[Python-Dev] bpo-34595: How to format a type name?

Victor Stinner vstinner at redhat.com
Tue Sep 11 18:23:45 EDT 2018


Last week, I opened an issue to propose to add a new %T formatter to
PyUnicode_FromFormatV() and so indirectly to PyUnicode_FromFormat()
and PyErr_Format():


I merged my change, but then Serhiy Storchaka asked if we can add
something to get the "fully qualified name" (FQN) of a type, ex
"datetime.timedelta" (FQN) vs "timedelta" (what I call "short" name).
I proposed a second pull request to add %t (short) in addition to %T

But then Petr Viktorin asked me to open a thread on python-dev to get
a wider discussion. So here I am.

The rationale for this change is to fix multiple issues:

* C extensions use Py_TYPE(obj)->tp_name which returns a fully
qualified name for C types, but the name (without the module) for
Python name. Python modules use type(obj).__name__ which always return
the short name.

* currently, many C extensions truncate the type name: use "%.80s"
instead of "%s" to format a type name

* "%s" with Py_TYPE(obj)->tp_name is used more than 200 times in the C
code, and I dislike this complex pattern. IMHO "%t" with obj would be
simpler to read, write and maintain.

* I want C extensions and Python modules to have the same behavior:
respect the PEP 399. Petr considers that error messages are not part
of the PEP 399, but the issue is wider than only error messages.

The main issue is that at the C level, Py_TYPE(obj)->tp_name is
"usually" the fully qualified name for types defined in C, but it's
only the "short" name for types defined in Python.

For example, if you get the C accelerator "_datetime",
PyTYPE(obj)->tp_name of a datetime.timedelta object gives you
"datetime.timedelta", but if you don't have the accelerator, tp_name
is just "timedelta".

Another example, this script displays "mytimedelta(0)" if you have the
C accelerator, but "__main__.mytimedelta(0)" if you use the Python
import sys
#sys.modules['_datetime'] = None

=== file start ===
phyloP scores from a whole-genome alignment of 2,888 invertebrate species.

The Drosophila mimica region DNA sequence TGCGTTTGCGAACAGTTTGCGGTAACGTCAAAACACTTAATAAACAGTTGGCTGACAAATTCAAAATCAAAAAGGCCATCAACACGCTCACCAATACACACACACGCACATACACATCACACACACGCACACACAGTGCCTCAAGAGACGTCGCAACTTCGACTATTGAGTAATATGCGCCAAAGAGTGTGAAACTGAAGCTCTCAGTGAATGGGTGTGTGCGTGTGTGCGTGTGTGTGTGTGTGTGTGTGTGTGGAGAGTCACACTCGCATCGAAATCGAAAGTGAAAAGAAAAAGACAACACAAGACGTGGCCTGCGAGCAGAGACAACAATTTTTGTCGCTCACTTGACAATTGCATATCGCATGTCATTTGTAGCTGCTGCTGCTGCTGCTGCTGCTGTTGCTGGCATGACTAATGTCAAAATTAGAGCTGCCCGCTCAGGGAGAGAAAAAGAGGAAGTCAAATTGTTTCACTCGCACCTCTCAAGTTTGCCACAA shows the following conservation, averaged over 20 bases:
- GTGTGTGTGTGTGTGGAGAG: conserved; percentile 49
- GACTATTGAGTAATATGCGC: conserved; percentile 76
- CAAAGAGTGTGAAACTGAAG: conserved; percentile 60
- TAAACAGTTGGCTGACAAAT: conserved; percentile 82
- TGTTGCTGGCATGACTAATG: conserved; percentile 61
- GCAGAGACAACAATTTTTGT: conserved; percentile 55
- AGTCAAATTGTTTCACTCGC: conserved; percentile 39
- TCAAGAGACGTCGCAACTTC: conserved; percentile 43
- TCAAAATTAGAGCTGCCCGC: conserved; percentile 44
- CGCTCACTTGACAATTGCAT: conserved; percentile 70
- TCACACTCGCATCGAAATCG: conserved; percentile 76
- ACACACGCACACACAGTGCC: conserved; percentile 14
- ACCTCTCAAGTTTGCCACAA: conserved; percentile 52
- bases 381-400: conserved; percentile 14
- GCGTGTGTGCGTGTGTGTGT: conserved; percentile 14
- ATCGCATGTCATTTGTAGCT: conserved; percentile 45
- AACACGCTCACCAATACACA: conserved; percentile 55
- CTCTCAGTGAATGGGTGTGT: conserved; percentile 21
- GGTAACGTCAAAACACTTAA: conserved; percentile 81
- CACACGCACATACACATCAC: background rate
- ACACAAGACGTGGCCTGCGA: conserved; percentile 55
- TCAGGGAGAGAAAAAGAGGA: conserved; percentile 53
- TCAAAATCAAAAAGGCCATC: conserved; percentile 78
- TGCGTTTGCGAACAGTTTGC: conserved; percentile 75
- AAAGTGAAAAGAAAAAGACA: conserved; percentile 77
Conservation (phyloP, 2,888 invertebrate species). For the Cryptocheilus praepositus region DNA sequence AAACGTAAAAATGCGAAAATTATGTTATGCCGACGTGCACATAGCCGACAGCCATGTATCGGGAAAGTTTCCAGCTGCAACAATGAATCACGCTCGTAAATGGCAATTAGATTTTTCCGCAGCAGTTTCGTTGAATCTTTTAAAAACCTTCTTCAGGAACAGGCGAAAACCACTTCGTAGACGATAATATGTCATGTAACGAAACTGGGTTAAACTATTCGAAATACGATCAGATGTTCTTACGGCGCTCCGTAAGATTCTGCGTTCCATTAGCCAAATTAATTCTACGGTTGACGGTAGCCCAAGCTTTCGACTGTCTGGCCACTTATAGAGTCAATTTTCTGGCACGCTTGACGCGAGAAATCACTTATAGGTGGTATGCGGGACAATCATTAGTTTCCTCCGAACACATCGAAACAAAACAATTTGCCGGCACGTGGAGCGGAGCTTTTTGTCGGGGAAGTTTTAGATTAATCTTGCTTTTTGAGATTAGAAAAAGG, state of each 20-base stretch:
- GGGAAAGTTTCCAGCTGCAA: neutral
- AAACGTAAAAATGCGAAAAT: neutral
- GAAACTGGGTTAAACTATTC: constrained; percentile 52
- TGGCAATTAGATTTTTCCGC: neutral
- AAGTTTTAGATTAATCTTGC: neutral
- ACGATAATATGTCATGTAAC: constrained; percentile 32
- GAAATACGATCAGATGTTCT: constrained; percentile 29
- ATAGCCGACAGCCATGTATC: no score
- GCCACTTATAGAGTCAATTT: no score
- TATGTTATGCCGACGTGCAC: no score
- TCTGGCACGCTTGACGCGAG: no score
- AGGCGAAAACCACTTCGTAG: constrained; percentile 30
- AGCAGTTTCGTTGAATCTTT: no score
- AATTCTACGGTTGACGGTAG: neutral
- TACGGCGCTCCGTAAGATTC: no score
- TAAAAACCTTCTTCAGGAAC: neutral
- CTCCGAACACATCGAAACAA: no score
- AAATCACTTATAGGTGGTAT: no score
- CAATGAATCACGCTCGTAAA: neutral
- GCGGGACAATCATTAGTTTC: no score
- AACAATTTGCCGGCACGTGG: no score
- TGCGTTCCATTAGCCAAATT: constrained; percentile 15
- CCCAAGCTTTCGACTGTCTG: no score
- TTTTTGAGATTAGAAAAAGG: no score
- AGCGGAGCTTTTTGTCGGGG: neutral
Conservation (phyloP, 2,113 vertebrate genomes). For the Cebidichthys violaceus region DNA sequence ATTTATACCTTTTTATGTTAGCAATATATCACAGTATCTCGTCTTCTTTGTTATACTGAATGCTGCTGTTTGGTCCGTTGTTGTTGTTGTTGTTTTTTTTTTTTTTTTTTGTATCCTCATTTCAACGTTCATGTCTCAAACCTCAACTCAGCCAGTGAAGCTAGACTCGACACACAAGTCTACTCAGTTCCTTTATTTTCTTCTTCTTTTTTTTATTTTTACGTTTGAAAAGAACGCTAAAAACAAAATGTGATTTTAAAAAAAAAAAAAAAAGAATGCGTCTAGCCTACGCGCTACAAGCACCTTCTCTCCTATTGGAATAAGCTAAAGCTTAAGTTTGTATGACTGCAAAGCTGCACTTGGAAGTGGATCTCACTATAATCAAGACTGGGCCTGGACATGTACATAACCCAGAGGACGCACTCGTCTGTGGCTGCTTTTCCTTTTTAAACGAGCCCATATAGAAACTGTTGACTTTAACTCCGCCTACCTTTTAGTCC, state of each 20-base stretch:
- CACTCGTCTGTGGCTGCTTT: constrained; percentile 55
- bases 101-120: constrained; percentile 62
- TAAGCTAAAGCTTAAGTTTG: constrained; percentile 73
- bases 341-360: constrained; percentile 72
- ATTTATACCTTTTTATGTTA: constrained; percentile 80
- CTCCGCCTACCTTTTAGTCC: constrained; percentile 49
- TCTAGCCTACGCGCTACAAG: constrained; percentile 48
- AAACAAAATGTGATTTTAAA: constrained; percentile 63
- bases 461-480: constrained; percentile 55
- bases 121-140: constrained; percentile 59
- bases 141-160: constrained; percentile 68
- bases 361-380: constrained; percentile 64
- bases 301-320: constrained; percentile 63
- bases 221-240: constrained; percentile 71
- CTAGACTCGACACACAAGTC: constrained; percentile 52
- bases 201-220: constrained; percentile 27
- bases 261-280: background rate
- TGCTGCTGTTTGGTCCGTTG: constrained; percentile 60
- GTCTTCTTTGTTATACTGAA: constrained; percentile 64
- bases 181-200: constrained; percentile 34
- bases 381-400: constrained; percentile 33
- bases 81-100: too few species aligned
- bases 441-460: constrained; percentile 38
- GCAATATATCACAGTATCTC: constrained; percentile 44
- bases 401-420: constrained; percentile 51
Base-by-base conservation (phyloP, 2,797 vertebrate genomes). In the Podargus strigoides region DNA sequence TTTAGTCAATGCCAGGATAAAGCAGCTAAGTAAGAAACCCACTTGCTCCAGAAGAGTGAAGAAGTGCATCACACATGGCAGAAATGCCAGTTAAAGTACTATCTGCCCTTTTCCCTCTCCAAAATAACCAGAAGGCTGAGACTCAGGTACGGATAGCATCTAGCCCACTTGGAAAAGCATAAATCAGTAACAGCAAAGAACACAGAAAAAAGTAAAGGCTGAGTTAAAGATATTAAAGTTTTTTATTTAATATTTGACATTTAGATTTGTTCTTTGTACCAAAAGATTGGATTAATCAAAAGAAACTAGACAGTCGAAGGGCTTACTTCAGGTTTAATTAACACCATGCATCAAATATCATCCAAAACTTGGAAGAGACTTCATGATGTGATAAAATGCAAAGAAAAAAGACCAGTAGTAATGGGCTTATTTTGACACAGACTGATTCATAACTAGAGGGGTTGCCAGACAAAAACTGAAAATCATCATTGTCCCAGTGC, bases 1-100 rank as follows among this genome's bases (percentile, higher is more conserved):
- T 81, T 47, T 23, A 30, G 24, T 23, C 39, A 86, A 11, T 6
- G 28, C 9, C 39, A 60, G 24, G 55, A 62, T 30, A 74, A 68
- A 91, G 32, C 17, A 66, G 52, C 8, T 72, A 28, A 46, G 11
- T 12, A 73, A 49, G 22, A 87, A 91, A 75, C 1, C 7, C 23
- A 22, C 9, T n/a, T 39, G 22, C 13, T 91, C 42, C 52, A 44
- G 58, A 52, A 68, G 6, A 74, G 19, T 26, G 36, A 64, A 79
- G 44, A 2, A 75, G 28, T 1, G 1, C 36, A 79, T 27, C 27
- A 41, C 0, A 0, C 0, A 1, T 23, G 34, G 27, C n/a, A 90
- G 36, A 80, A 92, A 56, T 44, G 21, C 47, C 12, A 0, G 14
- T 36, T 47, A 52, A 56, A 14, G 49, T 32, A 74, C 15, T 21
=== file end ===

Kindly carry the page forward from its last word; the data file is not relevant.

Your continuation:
import datetime

class mytimedelta(datetime.timedelta):


So I would like to fix this kind of issue.

Type names are mainly used for two purposes:

* format an error message
* obj.__repr__()

It's unclear to me if we should use the "short" or the "fully
qualified" name. It should maybe be decided on a case by case basis.

There is also a 3rd usage: to implement __reduce__, here backward
compatibility matters.

Note: The discussion evolved since my first implementation of %T which
just used the not well defined Py_TYPE(obj)->tp_name.


Petr asked me why not exposing functions to get these names. For
example, with my second PR (not merged), there are 3 (private)

/* type.__name__ */
const char* _PyType_Name(PyTypeObject *type);
/* type.__qualname__ */
PyObject* _PyType_QualName(PyTypeObject *type);
* type.__module__ "." type.__qualname__ (but type.__qualname__ for
builtin types) */
PyObject * _PyType_FullName(PyTypeObject *type);

My concern here is that each caller has to handler error:

  PyErr_Format(PyExc_TypeError, "must be str, not %.100s",

would become:

  PyObject *type_name = _PyType_FullName(Py_TYPE(obj));
  if (name == NULL) { /* do something with this error ... */
  PyErr_Format(PyExc_TypeError, "must be str, not %U", type_name);

When I report an error, I dislike having to handle *new* errors... I
prefer that the error handling is done inside PyErr_Format() for me,
to reduce the risk of additional bugs.


Serhiy also asked if we could expose the same feature at the *Python*
level: provide something to get the fully qualified name of a type.
It's not just f"{type(obj).__module}.{type(obj).__name__}", but you
have to skip the module for builtin types like "str" (not return

Maybe we can have "name: {0:t}, FQN: {0:T}".format(type(obj)). "t" for
name and "T" for fully qualfied name. We would only have to modify

I'm not sure if we need to add new formatters to str % args.

Example of Python code:

   raise TypeError("must be str, not %s" % type(fmt).__name__)

I'm not sure about Python changes. My first concern was just to avoid
Py_TYPE(obj)->tp_name at the C level. But again, we should keep C and
Python consistent. If the behavior of C extensions change, Python
modules should be adapted as well, to get the same behavior.

Note: I reverted my change which added the %T formatter from
PyUnicode_FromFormatV() to clarify the status of this issue.


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